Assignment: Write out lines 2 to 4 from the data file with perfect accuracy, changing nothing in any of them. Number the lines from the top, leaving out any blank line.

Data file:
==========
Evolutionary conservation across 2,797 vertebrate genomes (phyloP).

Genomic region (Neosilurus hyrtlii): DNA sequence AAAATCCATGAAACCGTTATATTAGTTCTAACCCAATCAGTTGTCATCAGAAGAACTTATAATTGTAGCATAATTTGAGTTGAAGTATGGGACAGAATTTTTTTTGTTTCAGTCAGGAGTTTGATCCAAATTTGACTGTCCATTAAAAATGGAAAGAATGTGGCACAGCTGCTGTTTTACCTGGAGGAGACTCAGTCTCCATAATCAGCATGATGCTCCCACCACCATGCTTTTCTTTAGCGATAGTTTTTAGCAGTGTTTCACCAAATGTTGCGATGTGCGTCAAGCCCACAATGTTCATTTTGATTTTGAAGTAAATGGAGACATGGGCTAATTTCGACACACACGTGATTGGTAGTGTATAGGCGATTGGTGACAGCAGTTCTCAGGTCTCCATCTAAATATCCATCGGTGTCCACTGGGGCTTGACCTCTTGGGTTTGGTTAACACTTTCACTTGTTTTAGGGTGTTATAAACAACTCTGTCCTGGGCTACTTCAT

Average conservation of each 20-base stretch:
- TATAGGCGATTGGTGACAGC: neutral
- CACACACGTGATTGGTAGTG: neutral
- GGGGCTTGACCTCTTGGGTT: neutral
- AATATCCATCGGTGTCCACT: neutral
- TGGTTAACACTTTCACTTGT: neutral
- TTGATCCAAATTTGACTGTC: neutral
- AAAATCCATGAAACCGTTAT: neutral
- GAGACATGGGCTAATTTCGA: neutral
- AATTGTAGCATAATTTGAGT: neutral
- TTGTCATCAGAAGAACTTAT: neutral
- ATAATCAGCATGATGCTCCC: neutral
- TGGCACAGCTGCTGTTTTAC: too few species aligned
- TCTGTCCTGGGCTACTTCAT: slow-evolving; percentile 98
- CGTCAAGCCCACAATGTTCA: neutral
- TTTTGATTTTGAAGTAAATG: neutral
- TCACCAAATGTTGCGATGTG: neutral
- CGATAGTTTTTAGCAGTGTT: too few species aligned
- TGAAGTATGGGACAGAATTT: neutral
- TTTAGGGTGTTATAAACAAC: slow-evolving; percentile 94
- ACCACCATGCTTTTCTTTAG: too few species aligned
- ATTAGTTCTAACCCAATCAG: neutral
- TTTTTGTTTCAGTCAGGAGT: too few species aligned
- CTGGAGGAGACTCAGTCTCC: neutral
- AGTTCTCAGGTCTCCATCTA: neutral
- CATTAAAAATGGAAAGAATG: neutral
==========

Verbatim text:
Genomic region (Neosilurus hyrtlii): DNA sequence AAAATCCATGAAACCGTTATATTAGTTCTAACCCAATCAGTTGTCATCAGAAGAACTTATAATTGTAGCATAATTTGAGTTGAAGTATGGGACAGAATTTTTTTTGTTTCAGTCAGGAGTTTGATCCAAATTTGACTGTCCATTAAAAATGGAAAGAATGTGGCACAGCTGCTGTTTTACCTGGAGGAGACTCAGTCTCCATAATCAGCATGATGCTCCCACCACCATGCTTTTCTTTAGCGATAGTTTTTAGCAGTGTTTCACCAAATGTTGCGATGTGCGTCAAGCCCACAATGTTCATTTTGATTTTGAAGTAAATGGAGACATGGGCTAATTTCGACACACACGTGATTGGTAGTGTATAGGCGATTGGTGACAGCAGTTCTCAGGTCTCCATCTAAATATCCATCGGTGTCCACTGGGGCTTGACCTCTTGGGTTTGGTTAACACTTTCACTTGTTTTAGGGTGTTATAAACAACTCTGTCCTGGGCTACTTCAT

Average conservation of each 20-base stretch:
- TATAGGCGATTGGTGACAGC: neutral